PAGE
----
Clarady v State
Clarady v State
1913 OK CR 140
132 P. 691
9 Okl.Cr. 552
Case Number: No. A-1495
Oklahoma Court of Criminal Appeals
(Syllabus by the Court.)
1. APPEAL Costs Dismissal.
2. SAME Right of Appeal Statutory Regulation Costs.
does not contemplate an appeal for delay or at the expense of the people, except in the case of paupers.
3. SAME Costs.
Appeal from County Court, Oklahoma County; John W. Hayson, Judge
Pruiett & Sniggs,
Smith C. Matson,
ARMSTRONG, P.J. The plaintiff in error, George W. Claraday, was convicted at the September, 1911, term of the county court of Oklahoma county on the charge of violating the prohibitory law, and his punishment fixed at a fine of $250 and imprisonment in the county jail for a period of 90 days. The appeal was filed in this court on the 24th day of January, 1912. The Attorney General in open court moved the dismissal of this appeal for the reason that the plaintiff in error had not paid the costs accrued on appeal. Counsel for the plaintiff in error in open court stated that they had been notified to pay the costs and had called upon their client to put up the money; that he had not done so, and in fact had made no response to the request.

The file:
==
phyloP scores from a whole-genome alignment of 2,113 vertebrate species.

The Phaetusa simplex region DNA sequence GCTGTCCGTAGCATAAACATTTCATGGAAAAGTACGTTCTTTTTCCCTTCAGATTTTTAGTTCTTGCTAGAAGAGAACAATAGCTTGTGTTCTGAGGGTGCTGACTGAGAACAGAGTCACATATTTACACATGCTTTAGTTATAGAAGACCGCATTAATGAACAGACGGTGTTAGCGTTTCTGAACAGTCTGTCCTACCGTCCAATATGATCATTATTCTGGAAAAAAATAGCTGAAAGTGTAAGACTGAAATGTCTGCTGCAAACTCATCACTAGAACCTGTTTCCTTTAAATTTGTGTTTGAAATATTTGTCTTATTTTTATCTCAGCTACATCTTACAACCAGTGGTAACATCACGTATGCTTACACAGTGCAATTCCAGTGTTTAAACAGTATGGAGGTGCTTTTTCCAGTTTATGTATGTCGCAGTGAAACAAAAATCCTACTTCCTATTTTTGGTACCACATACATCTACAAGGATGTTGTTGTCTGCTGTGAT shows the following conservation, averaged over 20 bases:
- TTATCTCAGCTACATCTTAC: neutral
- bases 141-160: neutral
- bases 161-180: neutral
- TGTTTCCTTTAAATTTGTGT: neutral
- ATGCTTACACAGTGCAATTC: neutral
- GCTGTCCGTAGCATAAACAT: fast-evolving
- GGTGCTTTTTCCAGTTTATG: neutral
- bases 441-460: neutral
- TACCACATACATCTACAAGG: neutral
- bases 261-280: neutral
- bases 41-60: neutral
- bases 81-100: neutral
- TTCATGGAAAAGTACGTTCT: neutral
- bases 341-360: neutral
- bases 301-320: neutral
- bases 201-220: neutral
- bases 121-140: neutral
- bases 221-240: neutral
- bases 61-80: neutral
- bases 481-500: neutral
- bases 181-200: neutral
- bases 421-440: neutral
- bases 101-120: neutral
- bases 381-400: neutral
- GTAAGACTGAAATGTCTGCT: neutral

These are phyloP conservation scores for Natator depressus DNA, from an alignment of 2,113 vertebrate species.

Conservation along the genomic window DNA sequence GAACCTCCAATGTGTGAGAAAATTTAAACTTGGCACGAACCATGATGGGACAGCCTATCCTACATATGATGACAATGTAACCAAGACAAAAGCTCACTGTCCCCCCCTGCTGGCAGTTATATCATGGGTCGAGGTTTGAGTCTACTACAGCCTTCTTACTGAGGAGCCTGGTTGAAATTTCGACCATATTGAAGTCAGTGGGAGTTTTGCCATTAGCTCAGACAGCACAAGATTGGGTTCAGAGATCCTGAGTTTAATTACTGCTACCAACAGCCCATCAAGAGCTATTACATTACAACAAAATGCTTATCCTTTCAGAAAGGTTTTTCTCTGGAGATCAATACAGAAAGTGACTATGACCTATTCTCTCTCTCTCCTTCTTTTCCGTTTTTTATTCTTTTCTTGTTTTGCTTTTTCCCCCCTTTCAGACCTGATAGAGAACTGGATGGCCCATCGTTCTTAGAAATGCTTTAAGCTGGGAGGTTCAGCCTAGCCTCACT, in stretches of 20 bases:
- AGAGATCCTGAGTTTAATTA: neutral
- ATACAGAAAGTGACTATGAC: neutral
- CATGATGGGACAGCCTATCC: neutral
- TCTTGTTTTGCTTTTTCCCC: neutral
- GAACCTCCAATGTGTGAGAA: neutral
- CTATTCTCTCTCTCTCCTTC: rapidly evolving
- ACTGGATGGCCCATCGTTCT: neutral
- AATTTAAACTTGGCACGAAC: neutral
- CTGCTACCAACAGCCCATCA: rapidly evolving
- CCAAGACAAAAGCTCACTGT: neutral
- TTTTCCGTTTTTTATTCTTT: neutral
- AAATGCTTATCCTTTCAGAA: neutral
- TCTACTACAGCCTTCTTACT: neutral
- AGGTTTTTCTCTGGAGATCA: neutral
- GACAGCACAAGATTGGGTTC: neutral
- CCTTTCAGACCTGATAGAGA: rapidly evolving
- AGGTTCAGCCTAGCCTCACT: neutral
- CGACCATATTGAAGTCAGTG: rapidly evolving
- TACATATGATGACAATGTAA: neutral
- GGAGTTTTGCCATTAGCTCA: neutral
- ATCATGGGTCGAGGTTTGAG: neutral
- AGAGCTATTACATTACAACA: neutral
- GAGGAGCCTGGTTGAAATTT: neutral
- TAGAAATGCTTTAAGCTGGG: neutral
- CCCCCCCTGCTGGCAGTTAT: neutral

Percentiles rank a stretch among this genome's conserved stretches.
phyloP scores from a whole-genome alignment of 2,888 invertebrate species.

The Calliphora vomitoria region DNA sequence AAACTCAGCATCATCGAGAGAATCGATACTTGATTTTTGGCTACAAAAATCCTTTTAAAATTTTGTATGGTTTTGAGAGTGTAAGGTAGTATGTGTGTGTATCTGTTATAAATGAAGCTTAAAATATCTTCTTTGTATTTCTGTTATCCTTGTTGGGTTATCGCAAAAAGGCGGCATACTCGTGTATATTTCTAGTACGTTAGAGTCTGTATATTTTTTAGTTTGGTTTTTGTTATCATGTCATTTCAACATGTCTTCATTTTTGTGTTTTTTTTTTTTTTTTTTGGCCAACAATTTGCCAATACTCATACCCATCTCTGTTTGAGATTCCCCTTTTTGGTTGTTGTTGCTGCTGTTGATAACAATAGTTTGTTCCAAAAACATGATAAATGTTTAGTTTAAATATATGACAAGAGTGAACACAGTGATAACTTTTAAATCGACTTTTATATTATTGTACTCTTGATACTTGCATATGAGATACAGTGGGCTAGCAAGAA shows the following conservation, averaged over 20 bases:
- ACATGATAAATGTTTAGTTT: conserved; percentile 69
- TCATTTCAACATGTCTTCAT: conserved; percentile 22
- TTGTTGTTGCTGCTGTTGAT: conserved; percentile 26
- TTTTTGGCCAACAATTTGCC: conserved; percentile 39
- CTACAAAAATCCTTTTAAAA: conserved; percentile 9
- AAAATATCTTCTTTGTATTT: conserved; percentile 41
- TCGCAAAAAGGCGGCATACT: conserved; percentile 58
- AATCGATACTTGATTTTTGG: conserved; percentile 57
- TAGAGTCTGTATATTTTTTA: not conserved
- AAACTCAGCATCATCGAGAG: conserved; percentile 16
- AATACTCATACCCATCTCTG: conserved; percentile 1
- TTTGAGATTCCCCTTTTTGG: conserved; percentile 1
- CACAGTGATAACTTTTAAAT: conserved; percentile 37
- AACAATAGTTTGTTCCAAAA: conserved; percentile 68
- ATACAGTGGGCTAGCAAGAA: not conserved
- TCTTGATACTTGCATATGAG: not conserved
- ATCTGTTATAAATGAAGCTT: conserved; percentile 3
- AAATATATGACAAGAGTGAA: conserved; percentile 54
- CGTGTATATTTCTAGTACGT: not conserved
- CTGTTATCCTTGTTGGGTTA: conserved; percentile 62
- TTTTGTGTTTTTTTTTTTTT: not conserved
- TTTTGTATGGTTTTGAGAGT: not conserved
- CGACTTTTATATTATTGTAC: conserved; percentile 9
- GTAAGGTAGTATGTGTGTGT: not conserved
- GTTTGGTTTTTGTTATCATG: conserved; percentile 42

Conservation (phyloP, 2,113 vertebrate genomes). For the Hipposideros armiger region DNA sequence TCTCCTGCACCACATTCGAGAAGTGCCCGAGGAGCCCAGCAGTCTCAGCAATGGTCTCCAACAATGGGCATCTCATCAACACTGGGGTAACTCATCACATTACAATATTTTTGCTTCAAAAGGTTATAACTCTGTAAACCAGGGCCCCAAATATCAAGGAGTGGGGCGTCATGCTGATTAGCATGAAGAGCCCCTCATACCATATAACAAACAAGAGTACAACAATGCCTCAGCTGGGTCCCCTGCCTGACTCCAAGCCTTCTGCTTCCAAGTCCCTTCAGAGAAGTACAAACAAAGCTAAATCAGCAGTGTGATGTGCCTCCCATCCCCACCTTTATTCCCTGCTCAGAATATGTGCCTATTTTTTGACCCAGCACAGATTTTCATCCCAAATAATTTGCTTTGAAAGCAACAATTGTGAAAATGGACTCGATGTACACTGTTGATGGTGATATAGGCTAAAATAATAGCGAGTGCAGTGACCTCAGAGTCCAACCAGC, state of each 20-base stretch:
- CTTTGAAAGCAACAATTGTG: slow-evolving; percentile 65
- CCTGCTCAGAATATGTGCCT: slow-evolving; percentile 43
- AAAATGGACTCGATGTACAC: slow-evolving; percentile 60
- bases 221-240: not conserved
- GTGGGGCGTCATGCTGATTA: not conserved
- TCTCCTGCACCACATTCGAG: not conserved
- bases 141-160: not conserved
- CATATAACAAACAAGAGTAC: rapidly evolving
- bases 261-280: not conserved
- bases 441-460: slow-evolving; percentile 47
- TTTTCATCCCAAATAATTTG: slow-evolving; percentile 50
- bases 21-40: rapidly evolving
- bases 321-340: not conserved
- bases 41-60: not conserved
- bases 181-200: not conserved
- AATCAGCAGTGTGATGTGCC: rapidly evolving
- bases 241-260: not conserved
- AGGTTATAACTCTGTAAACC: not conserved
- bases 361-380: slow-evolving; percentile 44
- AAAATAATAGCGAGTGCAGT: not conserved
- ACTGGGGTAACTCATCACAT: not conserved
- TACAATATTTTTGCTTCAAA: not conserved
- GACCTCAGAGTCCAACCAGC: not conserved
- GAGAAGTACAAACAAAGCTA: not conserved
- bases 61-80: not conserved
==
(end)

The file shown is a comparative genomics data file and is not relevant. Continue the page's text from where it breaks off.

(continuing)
This is one of a number of cases of this kind that have been called to the attention of the court; and, while we have never at any time felt inclined to in any way deny a poor person, who has made the proper showing, the right to an appeal without the payment of costs, we find no warrant of law for permitting appeals without costs in the absence of any showing. A person who is in fact a pauper and who has no means with which to pay costs, and is unable to procure such means, and has no relatives or friends willing or able to pay the same, may be entitled to all the benefits of an
appeal without such payment being made upon proper showing. But in the absence of any such showing, upon the failure of a person appealing to pay the costs in advance when the appeal is filed, or to pay the amount when notified, such appeal will not be considered by this court. When such a condition is disclosed by the record, it is evident the appeal is taken for delay only and has been abandoned, and upon motion of the Attorney General we are of opinion that such appeal should be promptly dismissed.
It is true that an appeal is a constitutional right, but the constitutional guaranty in this connection does not mean that appeals may be had, costs incurred, and delays entailed at the expense of the people, except, as stated, supra (i.e., when an appellant is in fact wholly without means, resources, relatives, or friends upon whom he can rely for the payment of the costs). The constitutional right to appeal is subject to reasonable statutory regulations, and is only infringed when the statutory conditions imposed are such as to amount to a denial of justice.